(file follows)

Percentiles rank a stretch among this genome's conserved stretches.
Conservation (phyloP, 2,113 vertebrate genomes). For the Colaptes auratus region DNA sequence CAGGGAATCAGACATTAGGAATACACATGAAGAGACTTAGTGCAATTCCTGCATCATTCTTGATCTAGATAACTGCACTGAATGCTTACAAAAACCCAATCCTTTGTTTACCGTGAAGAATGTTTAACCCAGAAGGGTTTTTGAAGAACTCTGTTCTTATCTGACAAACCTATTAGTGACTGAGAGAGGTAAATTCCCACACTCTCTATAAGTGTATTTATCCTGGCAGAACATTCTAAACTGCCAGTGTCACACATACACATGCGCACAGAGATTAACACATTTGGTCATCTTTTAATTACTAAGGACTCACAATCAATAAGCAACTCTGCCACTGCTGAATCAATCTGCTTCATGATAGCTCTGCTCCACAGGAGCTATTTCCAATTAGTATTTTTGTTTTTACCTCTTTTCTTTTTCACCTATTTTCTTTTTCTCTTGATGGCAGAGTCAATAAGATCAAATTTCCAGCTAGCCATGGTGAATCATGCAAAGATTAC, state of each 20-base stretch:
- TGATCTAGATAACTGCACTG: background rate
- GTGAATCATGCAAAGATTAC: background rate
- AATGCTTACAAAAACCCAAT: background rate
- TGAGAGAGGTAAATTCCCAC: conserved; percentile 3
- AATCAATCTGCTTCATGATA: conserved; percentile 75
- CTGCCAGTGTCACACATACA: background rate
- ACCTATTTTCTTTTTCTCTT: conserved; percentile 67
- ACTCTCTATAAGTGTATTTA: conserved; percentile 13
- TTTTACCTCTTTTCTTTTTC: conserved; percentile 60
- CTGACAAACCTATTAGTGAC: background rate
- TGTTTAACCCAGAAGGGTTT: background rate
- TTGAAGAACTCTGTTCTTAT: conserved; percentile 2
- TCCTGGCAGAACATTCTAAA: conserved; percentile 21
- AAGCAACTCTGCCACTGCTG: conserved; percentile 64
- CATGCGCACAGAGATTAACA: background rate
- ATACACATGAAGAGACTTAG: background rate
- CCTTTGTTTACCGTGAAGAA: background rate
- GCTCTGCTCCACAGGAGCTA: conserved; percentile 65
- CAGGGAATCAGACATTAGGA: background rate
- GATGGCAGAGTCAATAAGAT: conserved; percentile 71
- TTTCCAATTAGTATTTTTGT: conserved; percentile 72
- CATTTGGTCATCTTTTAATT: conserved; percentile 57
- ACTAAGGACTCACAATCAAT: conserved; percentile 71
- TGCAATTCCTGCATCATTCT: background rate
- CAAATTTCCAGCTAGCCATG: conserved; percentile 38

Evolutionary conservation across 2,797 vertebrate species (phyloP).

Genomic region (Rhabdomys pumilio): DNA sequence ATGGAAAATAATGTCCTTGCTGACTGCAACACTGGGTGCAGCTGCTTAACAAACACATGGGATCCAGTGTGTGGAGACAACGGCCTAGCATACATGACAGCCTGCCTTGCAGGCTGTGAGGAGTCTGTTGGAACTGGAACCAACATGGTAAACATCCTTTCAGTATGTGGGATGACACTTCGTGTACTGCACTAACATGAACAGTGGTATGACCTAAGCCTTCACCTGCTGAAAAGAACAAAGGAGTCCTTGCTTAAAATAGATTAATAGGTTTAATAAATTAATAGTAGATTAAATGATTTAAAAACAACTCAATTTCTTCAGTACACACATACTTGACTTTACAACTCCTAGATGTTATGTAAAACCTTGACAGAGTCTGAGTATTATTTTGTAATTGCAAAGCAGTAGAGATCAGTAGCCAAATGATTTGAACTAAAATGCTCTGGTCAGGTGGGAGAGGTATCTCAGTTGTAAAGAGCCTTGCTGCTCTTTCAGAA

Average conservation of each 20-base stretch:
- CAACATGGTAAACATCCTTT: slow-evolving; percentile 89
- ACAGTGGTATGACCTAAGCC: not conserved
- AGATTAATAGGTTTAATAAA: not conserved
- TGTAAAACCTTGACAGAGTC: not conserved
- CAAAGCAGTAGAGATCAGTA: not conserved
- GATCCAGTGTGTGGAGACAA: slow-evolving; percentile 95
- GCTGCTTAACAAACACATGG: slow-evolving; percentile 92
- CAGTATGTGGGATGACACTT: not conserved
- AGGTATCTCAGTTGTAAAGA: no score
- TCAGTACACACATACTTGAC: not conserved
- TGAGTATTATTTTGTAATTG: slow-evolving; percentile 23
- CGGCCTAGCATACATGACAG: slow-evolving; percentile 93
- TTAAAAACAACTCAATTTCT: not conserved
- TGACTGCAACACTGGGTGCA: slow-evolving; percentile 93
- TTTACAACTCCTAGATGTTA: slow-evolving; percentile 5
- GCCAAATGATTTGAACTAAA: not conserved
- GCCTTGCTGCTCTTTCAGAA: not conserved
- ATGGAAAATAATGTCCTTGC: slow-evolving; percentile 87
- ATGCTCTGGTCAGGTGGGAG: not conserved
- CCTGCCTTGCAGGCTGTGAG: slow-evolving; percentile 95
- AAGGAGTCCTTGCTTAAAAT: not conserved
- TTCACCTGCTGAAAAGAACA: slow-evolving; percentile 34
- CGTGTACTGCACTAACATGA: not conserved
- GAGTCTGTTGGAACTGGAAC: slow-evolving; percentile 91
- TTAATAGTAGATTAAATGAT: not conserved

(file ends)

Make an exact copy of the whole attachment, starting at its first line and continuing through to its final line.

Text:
Percentiles rank a stretch among this genome's conserved stretches.
Conservation (phyloP, 2,113 vertebrate genomes). For the Colaptes auratus region DNA sequence CAGGGAATCAGACATTAGGAATACACATGAAGAGACTTAGTGCAATTCCTGCATCATTCTTGATCTAGATAACTGCACTGAATGCTTACAAAAACCCAATCCTTTGTTTACCGTGAAGAATGTTTAACCCAGAAGGGTTTTTGAAGAACTCTGTTCTTATCTGACAAACCTATTAGTGACTGAGAGAGGTAAATTCCCACACTCTCTATAAGTGTATTTATCCTGGCAGAACATTCTAAACTGCCAGTGTCACACATACACATGCGCACAGAGATTAACACATTTGGTCATCTTTTAATTACTAAGGACTCACAATCAATAAGCAACTCTGCCACTGCTGAATCAATCTGCTTCATGATAGCTCTGCTCCACAGGAGCTATTTCCAATTAGTATTTTTGTTTTTACCTCTTTTCTTTTTCACCTATTTTCTTTTTCTCTTGATGGCAGAGTCAATAAGATCAAATTTCCAGCTAGCCATGGTGAATCATGCAAAGATTAC, state of each 20-base stretch:
- TGATCTAGATAACTGCACTG: background rate
- GTGAATCATGCAAAGATTAC: background rate
- AATGCTTACAAAAACCCAAT: background rate
- TGAGAGAGGTAAATTCCCAC: conserved; percentile 3
- AATCAATCTGCTTCATGATA: conserved; percentile 75
- CTGCCAGTGTCACACATACA: background rate
- ACCTATTTTCTTTTTCTCTT: conserved; percentile 67
- ACTCTCTATAAGTGTATTTA: conserved; percentile 13
- TTTTACCTCTTTTCTTTTTC: conserved; percentile 60
- CTGACAAACCTATTAGTGAC: background rate
- TGTTTAACCCAGAAGGGTTT: background rate
- TTGAAGAACTCTGTTCTTAT: conserved; percentile 2
- TCCTGGCAGAACATTCTAAA: conserved; percentile 21
- AAGCAACTCTGCCACTGCTG: conserved; percentile 64
- CATGCGCACAGAGATTAACA: background rate
- ATACACATGAAGAGACTTAG: background rate
- CCTTTGTTTACCGTGAAGAA: background rate
- GCTCTGCTCCACAGGAGCTA: conserved; percentile 65
- CAGGGAATCAGACATTAGGA: background rate
- GATGGCAGAGTCAATAAGAT: conserved; percentile 71
- TTTCCAATTAGTATTTTTGT: conserved; percentile 72
- CATTTGGTCATCTTTTAATT: conserved; percentile 57
- ACTAAGGACTCACAATCAAT: conserved; percentile 71
- TGCAATTCCTGCATCATTCT: background rate
- CAAATTTCCAGCTAGCCATG: conserved; percentile 38

Evolutionary conservation across 2,797 vertebrate species (phyloP).

Genomic region (Rhabdomys pumilio): DNA sequence ATGGAAAATAATGTCCTTGCTGACTGCAACACTGGGTGCAGCTGCTTAACAAACACATGGGATCCAGTGTGTGGAGACAACGGCCTAGCATACATGACAGCCTGCCTTGCAGGCTGTGAGGAGTCTGTTGGAACTGGAACCAACATGGTAAACATCCTTTCAGTATGTGGGATGACACTTCGTGTACTGCACTAACATGAACAGTGGTATGACCTAAGCCTTCACCTGCTGAAAAGAACAAAGGAGTCCTTGCTTAAAATAGATTAATAGGTTTAATAAATTAATAGTAGATTAAATGATTTAAAAACAACTCAATTTCTTCAGTACACACATACTTGACTTTACAACTCCTAGATGTTATGTAAAACCTTGACAGAGTCTGAGTATTATTTTGTAATTGCAAAGCAGTAGAGATCAGTAGCCAAATGATTTGAACTAAAATGCTCTGGTCAGGTGGGAGAGGTATCTCAGTTGTAAAGAGCCTTGCTGCTCTTTCAGAA

Average conservation of each 20-base stretch:
- CAACATGGTAAACATCCTTT: slow-evolving; percentile 89
- ACAGTGGTATGACCTAAGCC: not conserved
- AGATTAATAGGTTTAATAAA: not conserved
- TGTAAAACCTTGACAGAGTC: not conserved
- CAAAGCAGTAGAGATCAGTA: not conserved
- GATCCAGTGTGTGGAGACAA: slow-evolving; percentile 95
- GCTGCTTAACAAACACATGG: slow-evolving; percentile 92
- CAGTATGTGGGATGACACTT: not conserved
- AGGTATCTCAGTTGTAAAGA: no score
- TCAGTACACACATACTTGAC: not conserved
- TGAGTATTATTTTGTAATTG: slow-evolving; percentile 23
- CGGCCTAGCATACATGACAG: slow-evolving; percentile 93
- TTAAAAACAACTCAATTTCT: not conserved
- TGACTGCAACACTGGGTGCA: slow-evolving; percentile 93
- TTTACAACTCCTAGATGTTA: slow-evolving; percentile 5
- GCCAAATGATTTGAACTAAA: not conserved
- GCCTTGCTGCTCTTTCAGAA: not conserved
- ATGGAAAATAATGTCCTTGC: slow-evolving; percentile 87
- ATGCTCTGGTCAGGTGGGAG: not conserved
- CCTGCCTTGCAGGCTGTGAG: slow-evolving; percentile 95
- AAGGAGTCCTTGCTTAAAAT: not conserved
- TTCACCTGCTGAAAAGAACA: slow-evolving; percentile 34
- CGTGTACTGCACTAACATGA: not conserved
- GAGTCTGTTGGAACTGGAAC: slow-evolving; percentile 91
- TTAATAGTAGATTAAATGAT: not conserved